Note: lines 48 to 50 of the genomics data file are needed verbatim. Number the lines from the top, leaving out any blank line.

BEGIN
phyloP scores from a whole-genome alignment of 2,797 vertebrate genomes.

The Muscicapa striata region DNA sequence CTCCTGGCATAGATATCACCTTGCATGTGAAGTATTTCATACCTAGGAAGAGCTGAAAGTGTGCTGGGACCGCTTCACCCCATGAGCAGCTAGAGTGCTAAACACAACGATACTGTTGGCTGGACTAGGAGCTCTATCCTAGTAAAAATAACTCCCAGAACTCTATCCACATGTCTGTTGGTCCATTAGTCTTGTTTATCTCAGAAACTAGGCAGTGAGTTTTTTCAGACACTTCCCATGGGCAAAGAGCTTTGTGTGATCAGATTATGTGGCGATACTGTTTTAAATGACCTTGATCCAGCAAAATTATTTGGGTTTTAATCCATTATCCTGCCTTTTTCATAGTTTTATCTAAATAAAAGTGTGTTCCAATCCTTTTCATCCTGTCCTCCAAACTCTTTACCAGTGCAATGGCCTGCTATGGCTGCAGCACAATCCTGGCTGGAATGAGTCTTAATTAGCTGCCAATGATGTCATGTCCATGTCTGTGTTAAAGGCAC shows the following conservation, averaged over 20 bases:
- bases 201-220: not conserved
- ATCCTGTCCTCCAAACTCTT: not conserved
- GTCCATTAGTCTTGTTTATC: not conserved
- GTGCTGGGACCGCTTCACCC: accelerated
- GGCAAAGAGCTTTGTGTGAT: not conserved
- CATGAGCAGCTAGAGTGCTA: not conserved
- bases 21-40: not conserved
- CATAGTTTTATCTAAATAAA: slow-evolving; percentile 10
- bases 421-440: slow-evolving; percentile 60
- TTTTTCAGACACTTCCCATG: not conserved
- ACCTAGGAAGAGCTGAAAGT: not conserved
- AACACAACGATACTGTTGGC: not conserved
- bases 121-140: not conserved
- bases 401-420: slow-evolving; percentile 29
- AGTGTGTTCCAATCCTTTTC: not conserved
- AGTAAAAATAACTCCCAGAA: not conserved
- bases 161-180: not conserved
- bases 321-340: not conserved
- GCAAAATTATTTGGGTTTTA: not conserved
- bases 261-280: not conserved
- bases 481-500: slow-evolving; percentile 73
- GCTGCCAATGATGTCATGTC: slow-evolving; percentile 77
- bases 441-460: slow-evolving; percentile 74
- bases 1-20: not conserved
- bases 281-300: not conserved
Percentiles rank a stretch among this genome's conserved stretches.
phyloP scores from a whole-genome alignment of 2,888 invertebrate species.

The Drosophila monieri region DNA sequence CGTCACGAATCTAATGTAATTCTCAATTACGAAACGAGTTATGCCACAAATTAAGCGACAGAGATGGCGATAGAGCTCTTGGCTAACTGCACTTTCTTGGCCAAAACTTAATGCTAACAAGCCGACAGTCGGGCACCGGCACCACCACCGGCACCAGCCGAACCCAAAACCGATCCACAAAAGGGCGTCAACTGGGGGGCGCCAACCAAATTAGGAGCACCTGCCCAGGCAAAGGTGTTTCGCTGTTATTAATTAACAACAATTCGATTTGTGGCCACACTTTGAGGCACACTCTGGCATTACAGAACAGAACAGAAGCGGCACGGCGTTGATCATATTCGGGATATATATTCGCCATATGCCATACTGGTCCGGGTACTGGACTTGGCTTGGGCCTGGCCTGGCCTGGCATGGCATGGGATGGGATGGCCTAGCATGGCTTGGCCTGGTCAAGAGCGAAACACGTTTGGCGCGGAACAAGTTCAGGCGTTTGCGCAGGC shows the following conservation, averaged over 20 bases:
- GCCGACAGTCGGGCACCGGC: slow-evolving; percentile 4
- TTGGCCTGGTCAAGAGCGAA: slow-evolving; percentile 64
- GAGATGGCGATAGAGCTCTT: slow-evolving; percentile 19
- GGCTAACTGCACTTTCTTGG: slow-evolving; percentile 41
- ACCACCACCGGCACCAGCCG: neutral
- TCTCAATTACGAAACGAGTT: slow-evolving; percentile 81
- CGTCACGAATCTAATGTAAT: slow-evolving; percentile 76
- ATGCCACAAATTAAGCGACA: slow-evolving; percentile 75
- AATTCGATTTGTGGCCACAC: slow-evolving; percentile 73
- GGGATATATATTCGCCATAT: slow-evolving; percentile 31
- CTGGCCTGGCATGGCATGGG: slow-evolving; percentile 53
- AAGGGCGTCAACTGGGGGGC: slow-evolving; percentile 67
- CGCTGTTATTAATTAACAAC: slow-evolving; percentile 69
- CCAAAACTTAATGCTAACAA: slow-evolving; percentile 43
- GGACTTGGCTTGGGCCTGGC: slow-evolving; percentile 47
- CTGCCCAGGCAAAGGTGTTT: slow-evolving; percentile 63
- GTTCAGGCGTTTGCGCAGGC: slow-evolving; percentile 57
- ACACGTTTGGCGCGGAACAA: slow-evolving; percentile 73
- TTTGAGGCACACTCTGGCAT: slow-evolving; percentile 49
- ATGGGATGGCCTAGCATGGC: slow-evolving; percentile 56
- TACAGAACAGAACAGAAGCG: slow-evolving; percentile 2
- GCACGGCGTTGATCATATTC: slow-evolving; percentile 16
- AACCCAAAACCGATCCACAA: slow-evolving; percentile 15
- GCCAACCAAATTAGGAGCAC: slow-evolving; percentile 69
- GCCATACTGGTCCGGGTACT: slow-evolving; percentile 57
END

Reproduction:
- ACACGTTTGGCGCGGAACAA: slow-evolving; percentile 73
- TTTGAGGCACACTCTGGCAT: slow-evolving; percentile 49
- ATGGGATGGCCTAGCATGGC: slow-evolving; percentile 56